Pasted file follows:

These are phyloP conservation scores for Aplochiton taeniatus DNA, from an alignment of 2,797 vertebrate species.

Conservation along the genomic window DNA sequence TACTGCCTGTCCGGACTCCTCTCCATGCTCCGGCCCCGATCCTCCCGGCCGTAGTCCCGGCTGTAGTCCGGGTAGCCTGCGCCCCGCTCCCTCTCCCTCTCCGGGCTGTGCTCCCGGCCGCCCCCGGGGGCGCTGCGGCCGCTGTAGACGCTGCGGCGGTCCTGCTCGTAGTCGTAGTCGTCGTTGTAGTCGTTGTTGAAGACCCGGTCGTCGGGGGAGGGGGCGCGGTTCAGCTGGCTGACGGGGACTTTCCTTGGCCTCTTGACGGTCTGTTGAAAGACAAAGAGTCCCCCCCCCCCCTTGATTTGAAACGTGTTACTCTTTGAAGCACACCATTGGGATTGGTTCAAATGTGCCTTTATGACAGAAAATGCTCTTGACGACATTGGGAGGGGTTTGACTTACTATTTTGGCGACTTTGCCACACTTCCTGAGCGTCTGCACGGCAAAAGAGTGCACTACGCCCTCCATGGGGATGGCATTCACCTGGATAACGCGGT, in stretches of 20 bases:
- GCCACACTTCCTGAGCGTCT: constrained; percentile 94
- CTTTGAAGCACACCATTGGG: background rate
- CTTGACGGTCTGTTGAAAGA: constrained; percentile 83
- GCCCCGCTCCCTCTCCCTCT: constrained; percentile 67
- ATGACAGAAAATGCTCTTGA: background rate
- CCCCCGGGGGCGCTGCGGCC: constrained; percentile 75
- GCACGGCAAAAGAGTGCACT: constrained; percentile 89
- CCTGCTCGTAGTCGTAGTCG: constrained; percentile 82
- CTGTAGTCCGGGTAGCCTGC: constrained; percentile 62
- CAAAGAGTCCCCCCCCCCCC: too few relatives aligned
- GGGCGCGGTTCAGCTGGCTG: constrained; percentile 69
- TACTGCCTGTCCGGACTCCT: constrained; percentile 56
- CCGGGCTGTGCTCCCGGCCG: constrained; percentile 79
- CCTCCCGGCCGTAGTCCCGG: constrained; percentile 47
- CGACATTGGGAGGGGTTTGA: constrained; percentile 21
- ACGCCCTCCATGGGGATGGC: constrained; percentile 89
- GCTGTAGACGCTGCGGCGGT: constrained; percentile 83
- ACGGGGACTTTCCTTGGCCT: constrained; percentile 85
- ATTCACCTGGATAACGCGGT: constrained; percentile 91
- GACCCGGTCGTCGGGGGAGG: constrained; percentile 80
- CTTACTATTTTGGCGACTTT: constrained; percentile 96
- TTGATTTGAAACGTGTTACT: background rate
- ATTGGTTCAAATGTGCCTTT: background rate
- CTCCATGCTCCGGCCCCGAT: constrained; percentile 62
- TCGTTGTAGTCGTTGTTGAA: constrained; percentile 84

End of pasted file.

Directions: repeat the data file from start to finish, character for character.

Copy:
These are phyloP conservation scores for Aplochiton taeniatus DNA, from an alignment of 2,797 vertebrate species.

Conservation along the genomic window DNA sequence TACTGCCTGTCCGGACTCCTCTCCATGCTCCGGCCCCGATCCTCCCGGCCGTAGTCCCGGCTGTAGTCCGGGTAGCCTGCGCCCCGCTCCCTCTCCCTCTCCGGGCTGTGCTCCCGGCCGCCCCCGGGGGCGCTGCGGCCGCTGTAGACGCTGCGGCGGTCCTGCTCGTAGTCGTAGTCGTCGTTGTAGTCGTTGTTGAAGACCCGGTCGTCGGGGGAGGGGGCGCGGTTCAGCTGGCTGACGGGGACTTTCCTTGGCCTCTTGACGGTCTGTTGAAAGACAAAGAGTCCCCCCCCCCCCTTGATTTGAAACGTGTTACTCTTTGAAGCACACCATTGGGATTGGTTCAAATGTGCCTTTATGACAGAAAATGCTCTTGACGACATTGGGAGGGGTTTGACTTACTATTTTGGCGACTTTGCCACACTTCCTGAGCGTCTGCACGGCAAAAGAGTGCACTACGCCCTCCATGGGGATGGCATTCACCTGGATAACGCGGT, in stretches of 20 bases:
- GCCACACTTCCTGAGCGTCT: constrained; percentile 94
- CTTTGAAGCACACCATTGGG: background rate
- CTTGACGGTCTGTTGAAAGA: constrained; percentile 83
- GCCCCGCTCCCTCTCCCTCT: constrained; percentile 67
- ATGACAGAAAATGCTCTTGA: background rate
- CCCCCGGGGGCGCTGCGGCC: constrained; percentile 75
- GCACGGCAAAAGAGTGCACT: constrained; percentile 89
- CCTGCTCGTAGTCGTAGTCG: constrained; percentile 82
- CTGTAGTCCGGGTAGCCTGC: constrained; percentile 62
- CAAAGAGTCCCCCCCCCCCC: too few relatives aligned
- GGGCGCGGTTCAGCTGGCTG: constrained; percentile 69
- TACTGCCTGTCCGGACTCCT: constrained; percentile 56
- CCGGGCTGTGCTCCCGGCCG: constrained; percentile 79
- CCTCCCGGCCGTAGTCCCGG: constrained; percentile 47
- CGACATTGGGAGGGGTTTGA: constrained; percentile 21
- ACGCCCTCCATGGGGATGGC: constrained; percentile 89
- GCTGTAGACGCTGCGGCGGT: constrained; percentile 83
- ACGGGGACTTTCCTTGGCCT: constrained; percentile 85
- ATTCACCTGGATAACGCGGT: constrained; percentile 91
- GACCCGGTCGTCGGGGGAGG: constrained; percentile 80
- CTTACTATTTTGGCGACTTT: constrained; percentile 96
- TTGATTTGAAACGTGTTACT: background rate
- ATTGGTTCAAATGTGCCTTT: background rate
- CTCCATGCTCCGGCCCCGAT: constrained; percentile 62
- TCGTTGTAGTCGTTGTTGAA: constrained; percentile 84